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Council decides against police defunding subcommittee

Councillors say a committee will take too long to create

2 min read
The Halifax regional police headquarters sign.
caption Halifax regional police are the subject of multiple transformation reports.
Dylan Taylor

Halifax regional council won’t use a committee to address the recommendations outlined
in the January 2022 defunding the police report.

Instead, council voted unanimously to initiate a six-month review period on Tuesday. After this period, chief administrative officer (CAO) Cathie O’Toole will report back on whether the
recommendations can be addressed, and by which governing body.

This decision comes after the release of other police reform reports with similar
recommendations. During the review period, the CAO will find overlaps and conflicts between the reports to ensure recommendations are implemented efficiently.

Coun. Becky Kent, who chairs the board of police commissioners, told council much of the work that a committee would accomplish is already being accomplished by the municipality’s public safety office.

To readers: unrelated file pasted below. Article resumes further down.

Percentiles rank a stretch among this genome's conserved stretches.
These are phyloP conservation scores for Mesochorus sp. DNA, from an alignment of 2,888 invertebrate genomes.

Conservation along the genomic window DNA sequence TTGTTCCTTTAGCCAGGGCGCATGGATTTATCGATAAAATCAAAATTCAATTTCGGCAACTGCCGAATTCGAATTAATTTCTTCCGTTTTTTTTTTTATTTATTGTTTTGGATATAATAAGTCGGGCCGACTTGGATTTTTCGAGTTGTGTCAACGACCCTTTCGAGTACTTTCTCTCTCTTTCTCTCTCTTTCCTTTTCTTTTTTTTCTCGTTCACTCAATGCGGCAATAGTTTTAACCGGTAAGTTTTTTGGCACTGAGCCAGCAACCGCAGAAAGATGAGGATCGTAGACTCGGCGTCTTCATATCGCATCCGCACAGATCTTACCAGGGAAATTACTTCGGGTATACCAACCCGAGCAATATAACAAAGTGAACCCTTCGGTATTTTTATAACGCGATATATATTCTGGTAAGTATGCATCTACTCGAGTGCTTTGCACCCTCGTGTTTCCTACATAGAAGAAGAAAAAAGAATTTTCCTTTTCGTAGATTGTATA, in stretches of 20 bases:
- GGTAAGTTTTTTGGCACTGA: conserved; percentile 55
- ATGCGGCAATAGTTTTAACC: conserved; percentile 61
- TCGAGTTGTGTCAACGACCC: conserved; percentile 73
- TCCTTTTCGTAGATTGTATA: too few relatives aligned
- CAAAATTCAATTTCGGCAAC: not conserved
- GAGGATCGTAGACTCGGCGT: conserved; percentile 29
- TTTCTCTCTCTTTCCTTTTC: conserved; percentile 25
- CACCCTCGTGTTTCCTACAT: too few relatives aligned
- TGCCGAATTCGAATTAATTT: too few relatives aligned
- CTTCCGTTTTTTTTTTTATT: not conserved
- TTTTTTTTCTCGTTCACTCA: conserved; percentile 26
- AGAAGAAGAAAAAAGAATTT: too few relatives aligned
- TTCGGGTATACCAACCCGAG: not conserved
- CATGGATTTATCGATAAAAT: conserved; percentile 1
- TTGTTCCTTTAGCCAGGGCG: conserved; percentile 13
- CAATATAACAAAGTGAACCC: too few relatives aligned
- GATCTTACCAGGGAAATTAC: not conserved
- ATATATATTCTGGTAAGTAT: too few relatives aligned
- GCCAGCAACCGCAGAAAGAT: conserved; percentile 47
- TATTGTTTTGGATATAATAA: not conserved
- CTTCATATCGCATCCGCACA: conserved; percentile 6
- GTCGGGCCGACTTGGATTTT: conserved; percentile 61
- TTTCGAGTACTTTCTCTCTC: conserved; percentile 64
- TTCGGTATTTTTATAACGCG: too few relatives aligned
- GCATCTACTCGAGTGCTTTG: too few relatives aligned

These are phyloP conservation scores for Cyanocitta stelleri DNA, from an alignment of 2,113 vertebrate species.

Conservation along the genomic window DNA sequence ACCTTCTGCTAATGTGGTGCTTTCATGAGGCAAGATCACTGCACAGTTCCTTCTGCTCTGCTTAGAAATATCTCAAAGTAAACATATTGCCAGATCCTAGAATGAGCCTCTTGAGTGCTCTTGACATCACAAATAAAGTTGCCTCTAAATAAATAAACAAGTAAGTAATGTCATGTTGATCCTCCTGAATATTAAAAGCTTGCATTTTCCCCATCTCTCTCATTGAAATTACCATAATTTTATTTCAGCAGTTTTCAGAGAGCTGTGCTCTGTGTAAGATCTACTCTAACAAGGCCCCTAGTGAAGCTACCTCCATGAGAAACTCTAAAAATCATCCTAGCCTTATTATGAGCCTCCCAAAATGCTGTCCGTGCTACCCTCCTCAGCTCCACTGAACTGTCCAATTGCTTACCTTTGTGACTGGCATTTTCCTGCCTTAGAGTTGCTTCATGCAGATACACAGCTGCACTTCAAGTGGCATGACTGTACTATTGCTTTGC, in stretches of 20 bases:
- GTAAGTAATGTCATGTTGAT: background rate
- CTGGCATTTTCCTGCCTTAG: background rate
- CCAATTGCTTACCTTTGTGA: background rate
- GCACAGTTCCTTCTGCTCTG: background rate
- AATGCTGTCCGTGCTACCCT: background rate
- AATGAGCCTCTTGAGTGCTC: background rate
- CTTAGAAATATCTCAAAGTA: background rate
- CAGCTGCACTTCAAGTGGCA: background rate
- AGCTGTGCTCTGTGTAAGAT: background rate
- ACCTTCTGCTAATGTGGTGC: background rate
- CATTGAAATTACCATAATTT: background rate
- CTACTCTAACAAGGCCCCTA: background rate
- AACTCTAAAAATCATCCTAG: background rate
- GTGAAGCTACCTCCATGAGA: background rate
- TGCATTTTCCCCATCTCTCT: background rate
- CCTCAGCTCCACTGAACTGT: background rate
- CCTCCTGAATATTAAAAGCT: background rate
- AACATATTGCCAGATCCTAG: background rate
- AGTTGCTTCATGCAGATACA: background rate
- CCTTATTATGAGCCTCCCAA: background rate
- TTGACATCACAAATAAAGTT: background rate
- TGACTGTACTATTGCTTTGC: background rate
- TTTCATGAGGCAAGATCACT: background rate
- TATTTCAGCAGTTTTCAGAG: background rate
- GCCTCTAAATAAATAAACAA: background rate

The motion was taken from a report written by policy analyst John Bates. Bates told council the bureaucracy associated with forming a committee and selecting its members would slow the process of addressing recommendations.

Council wants to keep work in the public eye

Coun. Lindell Smith supported the motion, but said he was concerned about keeping the public in the loop without a committee dedicated to addressing the report’s recommendations.

“It’s really going to be on us moving forward that we don’t forget that the public has to be part of it at all times,” he said in an interview during a break in the meeting. “When it comes to defund, my goal is that any time we have a discussion, that we make it as public facing as
possible, and as accountable as possible.”

Defunding the Police: Defining the Way Forward for HRM was a report prepared for the board of police commissioners by El Jones and a subcommittee. The report outlines 36 suggestions to restructure policing in the HRM. Many of these suggestions revolve around “detasking”: the process of transferring responsibilities from the HRP to other municipal entities.

The term “defund” remains controversial. Councillors Tony Mancini and Trish Purdy both
attempted to initiate a name change for the defund report during the meeting.

Mancini told council he approves of the report, but believes the name is “inappropriate to the work that needs to be done here.”

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Dylan Taylor

Dylan Taylor makes music, journalism and music journalism in Halifax, Nova Scotia.

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